County corona cases crest
The spectre of COVID-19 hung heavy over the Garfield County Commissioners’ meeting after the Coroner’s Office determined that COVID-19 complications claimed the lives of at least five more residents. The loss of three people in their early 60s, a man in his mid-70s and two people in their 90s between the second week of November and the first week of December brings the county’s death toll to 11 with five more under investigation.
“In the 16 deaths that I’ve reviewed… I feel that at least 13 of those people would still be with us today had they not contracted COVID,” Coroner Rob Glassmire clarified as part of the Dec. 7 meeting.
The topic had already been discussed even before the agenda began in earnest, with Carbondalian Debbie Bruell seizing the public comment period to encourage commissioners to be more proactive in their messaging.
“Asking people to wear masks because it’s a rule… is definitely not as effective as helping people understand why wearing a mask is so important,” she noted. “It’s deadly for many people. Even when it’s not deadly, many people are having long-lasting effects… I don’t want to look like California. It’s scary what’s happening there.”
While Commissioner John Martin disputed Bruell’s assessment of the virus’s danger to the under-70 demographic, he agreed with the importance of slowing the spread.
“The goal is to keep everyone healthy as much as possible,” he said. “Those who take the risks should also take the responsibility of protecting other people.”
After Judie Blanchard, also of Carbondale, questioned the commissioners’ own lack of masks for the meeting — which was a mix of online and in person, with distancing in the latter case — the board asked for further COVID comments to be held until after the public health report.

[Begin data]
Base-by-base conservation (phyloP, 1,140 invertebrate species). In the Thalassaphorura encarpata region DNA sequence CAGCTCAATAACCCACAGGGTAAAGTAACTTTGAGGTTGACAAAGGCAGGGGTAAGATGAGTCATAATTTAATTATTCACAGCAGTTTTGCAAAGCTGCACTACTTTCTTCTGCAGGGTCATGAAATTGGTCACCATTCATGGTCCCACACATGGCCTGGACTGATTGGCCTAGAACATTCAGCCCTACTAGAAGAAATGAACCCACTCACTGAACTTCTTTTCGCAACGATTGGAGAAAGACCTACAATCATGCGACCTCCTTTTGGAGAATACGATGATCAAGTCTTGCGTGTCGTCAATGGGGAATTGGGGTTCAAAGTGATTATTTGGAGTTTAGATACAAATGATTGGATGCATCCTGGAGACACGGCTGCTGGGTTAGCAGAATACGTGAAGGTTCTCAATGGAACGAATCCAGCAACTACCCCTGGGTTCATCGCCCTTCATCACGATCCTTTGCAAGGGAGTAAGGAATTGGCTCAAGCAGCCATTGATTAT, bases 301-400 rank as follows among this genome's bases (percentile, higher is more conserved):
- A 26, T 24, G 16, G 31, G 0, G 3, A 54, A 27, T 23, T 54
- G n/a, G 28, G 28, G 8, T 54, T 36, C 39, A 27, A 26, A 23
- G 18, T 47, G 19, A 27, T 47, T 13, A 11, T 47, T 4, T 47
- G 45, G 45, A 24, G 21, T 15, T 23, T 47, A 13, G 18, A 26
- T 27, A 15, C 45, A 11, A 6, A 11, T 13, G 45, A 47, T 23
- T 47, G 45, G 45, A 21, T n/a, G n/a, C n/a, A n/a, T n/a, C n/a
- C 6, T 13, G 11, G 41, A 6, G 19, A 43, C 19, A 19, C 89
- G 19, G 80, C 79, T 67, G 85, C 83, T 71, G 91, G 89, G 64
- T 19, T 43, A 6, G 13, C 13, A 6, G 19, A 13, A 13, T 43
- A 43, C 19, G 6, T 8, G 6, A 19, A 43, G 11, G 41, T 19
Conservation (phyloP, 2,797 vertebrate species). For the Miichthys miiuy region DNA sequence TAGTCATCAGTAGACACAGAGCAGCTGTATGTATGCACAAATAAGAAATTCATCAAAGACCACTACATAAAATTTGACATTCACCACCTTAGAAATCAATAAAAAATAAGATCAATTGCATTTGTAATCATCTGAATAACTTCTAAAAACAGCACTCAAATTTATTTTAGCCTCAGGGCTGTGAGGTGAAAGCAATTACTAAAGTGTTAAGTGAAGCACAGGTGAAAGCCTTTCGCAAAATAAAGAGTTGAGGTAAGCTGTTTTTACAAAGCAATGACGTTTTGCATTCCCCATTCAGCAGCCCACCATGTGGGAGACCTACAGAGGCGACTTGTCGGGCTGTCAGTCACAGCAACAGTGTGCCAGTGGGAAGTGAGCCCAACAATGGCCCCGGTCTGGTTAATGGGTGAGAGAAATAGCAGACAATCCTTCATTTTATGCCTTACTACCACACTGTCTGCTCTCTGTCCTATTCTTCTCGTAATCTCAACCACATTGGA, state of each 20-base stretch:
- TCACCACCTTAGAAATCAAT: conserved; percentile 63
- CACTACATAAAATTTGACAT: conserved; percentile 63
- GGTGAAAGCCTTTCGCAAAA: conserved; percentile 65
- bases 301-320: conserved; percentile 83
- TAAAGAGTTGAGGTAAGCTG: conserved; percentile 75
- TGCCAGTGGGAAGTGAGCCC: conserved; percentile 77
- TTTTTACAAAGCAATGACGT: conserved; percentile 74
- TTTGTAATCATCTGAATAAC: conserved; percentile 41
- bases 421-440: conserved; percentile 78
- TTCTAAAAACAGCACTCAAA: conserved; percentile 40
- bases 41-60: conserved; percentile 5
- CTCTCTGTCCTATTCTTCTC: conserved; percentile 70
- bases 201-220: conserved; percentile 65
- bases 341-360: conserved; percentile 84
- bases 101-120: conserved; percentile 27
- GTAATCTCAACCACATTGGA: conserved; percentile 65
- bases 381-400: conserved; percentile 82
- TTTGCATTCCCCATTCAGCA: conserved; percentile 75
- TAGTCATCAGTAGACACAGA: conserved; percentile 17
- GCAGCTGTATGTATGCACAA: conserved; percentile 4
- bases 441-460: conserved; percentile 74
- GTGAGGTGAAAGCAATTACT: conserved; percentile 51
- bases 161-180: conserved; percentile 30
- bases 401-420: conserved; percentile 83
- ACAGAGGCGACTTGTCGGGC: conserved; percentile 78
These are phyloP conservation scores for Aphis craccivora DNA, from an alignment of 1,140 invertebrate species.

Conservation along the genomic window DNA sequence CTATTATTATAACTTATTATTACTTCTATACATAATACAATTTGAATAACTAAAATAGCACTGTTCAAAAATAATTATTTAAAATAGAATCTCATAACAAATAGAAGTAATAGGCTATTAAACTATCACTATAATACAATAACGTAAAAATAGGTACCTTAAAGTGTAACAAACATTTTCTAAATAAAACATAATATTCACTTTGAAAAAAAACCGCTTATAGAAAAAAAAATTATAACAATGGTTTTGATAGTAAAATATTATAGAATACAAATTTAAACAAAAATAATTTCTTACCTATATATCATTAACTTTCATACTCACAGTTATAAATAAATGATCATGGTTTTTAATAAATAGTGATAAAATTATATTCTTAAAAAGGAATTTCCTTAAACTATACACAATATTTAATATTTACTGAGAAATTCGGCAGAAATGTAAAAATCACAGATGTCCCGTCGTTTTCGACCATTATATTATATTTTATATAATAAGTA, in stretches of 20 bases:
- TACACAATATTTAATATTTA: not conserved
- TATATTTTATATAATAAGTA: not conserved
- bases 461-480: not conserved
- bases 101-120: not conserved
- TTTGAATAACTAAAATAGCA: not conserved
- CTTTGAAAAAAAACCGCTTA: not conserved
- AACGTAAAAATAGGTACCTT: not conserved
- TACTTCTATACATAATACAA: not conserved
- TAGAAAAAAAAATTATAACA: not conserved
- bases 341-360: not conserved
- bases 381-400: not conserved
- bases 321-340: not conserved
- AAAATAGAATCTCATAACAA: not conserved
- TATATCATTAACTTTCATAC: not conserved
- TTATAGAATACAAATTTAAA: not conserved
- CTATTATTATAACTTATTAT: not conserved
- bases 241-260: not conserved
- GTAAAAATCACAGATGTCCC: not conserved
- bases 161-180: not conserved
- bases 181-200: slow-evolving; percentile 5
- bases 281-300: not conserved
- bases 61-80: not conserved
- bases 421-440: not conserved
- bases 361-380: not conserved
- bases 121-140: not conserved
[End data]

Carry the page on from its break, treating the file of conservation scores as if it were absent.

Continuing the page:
That involved officials from hospitals, schools and local government, all of whom have been meeting weekly to coordinate.
Roaring Fork School District Superintendent Rob Stein addressed the importance of public participation in preventing more quarantines like the recent transition of 17 Crystal River Elementary School students and staff, a Glenwood Springs Middle School class and Basalt Middle School’s entire fifth grade to distanced learning.
“Another reason to really slow the spread is so we can continue operating our schools,” he noted. “The more people are sick in the community, the more staff we have sick.”
Grand River Hospital has a similar problem even as it increases capacity, according to Dr. Kevin Coleman.
“Our biggest issue is staffing,” he said. “As far as beds available, we’re sitting better than we were a week ago.”
Commissioner Tom Jankovsky found the presentation promising.
“I think the message we hear from you is quite different from what we read in the newspaper,” he noted.
In an effort to delve a little deeper, The Sun caught up with Public Health Specialists Carrie Godes and Mason Hohstadt.
“We saw a really, really sharp increase beginning around Nov. 7, but we’ve started seeing a stabilizing of cases,” Hohstadt said. “That’s promising, but I don’t foresee that it’s going to go down significantly before the end of the year.”
He reminded the public that the main way to avoid contracting or spreading the virus is to minimize close contact with others. Both specialists acknowledged that that can be particularly difficult in the cold season, during the holidays and after so many months of caution.
“I think there’s some relaxing in those closer settings,” Godes observed. “Maybe early on, we were just much more strict.”
According to Hohstadt, a little over 50 percent of reported cases have confirmed person-to-person spread, but, he said, “we have widespread community transmission here.”